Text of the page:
Power outlets are topsy turvy – but does it matter?

Power outlets are topsy turvy – but does it matter?

The answer may surprise you!

Here’s that follow-up I talked about at the end

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36 Responses

  1. Technology Connections says:


  2. Rob Bulmahn says:

    15:12 Not only does the 45° angle mean you can put two plugs in adjacent sockets in an outlet, it also works if those two sockets are side-by-side instead of stacked! I really wish more plugs came like this; it makes things so much tidier.

    • Mr. Moʀɖɛռ says:

      Me too, I really appreciate a 45 degree angle plug. I can move my furniture closer to the wall without having to worry about smashing a cable and starting a fire. It should be the default plug style without question.

    • Max Halsall says:

      Side by side is pretty much all you see in the uk due to the nature of the cable coming from the plugs extending below them.

    • Juke says:

      or buy 45° degree angle outlets. So you don’t need to care so much about who manufactures the cord.

    • Karl Schmidt says:

      Here in schuko-land it’s common for power strips to have 45° angles for their sockets so you can use 4-8 right angle plugs without interference. Wall sockets are usually vertical, unlike the UK with their giant fuse box/plug hybrids, but it’s less of an issue since neither socket or plug has an up or down orientation and the plugs are much more securely held than the US ones (sockets that actually use the retaining bar holes excepted, not that I ever encountered one when I lived in California).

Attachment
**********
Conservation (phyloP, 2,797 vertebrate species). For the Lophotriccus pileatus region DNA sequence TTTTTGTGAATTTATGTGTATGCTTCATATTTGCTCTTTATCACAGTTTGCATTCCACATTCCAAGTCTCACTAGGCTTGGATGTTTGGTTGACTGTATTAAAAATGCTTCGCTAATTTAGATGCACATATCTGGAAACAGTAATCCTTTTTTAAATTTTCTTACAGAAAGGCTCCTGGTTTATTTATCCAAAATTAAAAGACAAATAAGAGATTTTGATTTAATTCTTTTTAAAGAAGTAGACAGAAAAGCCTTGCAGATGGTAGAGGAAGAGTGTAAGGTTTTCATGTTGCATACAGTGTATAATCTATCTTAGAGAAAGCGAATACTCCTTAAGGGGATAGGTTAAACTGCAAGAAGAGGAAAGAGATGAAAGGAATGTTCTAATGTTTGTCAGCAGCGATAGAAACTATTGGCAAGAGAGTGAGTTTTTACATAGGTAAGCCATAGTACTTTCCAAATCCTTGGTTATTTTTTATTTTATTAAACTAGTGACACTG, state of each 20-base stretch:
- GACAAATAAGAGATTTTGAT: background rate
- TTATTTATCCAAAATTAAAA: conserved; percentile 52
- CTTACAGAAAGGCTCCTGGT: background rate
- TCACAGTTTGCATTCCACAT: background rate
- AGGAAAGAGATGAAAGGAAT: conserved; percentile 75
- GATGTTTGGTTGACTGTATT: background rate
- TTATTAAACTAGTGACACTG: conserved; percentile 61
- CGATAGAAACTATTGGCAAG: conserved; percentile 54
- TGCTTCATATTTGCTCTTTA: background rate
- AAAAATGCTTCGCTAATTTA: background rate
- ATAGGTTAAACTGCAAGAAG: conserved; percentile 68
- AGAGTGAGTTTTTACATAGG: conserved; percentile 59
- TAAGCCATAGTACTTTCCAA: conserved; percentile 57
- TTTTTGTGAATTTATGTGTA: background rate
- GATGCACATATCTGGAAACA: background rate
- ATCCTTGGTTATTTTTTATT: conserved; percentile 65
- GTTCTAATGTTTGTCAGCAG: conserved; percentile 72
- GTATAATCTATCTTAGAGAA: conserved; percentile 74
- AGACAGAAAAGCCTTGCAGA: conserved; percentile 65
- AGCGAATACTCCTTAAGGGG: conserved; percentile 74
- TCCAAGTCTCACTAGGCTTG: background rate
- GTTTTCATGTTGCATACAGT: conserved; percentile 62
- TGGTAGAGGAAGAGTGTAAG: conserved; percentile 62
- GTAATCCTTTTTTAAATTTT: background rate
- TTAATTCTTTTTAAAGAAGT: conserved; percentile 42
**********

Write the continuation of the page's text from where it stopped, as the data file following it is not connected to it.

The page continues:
• DemonAlchemist says:

      But then it’s annoying to use when the cord points away from where you want it to go.

  3. Tyler Bell says:

    I’m always amazed at how they always know what exactly the wrong orientation is for my application when using 45 degree plugs.

  4. Brian Smith says:

    7:10 This actually happened at my place about a year ago: we had an extension cord behind my mom’s dresser that ran to some Christmas lights in the hall. One night one of her bracelets (a thin metal chain) fell off the back of the dress and shorted it out… needless to say that it made quite a spark show: also ended up partly melting the bracelet to the plug as well.

    • Ed Rose says:

      The fact that someone watched this video and experienced it probably suggests that it’s far more common than is suggested

    • Purple Composition says:

      @Ed Rose People that have had issues with electrical safety are more likely to watch a video on electrical safety and comment on their issue, vs a large amount of people that have not had these issues, more at 10.

    • vladsinger says:

      I also managed to do this as a kid by pushing a paperclip off the back of my desk which fell onto a plug which wasn’t all the way into the receptacle. Shorted out, big soot mark on the wall. But it was a two prong lamp cord so it would have happened either way.

  5. Sky Tek says: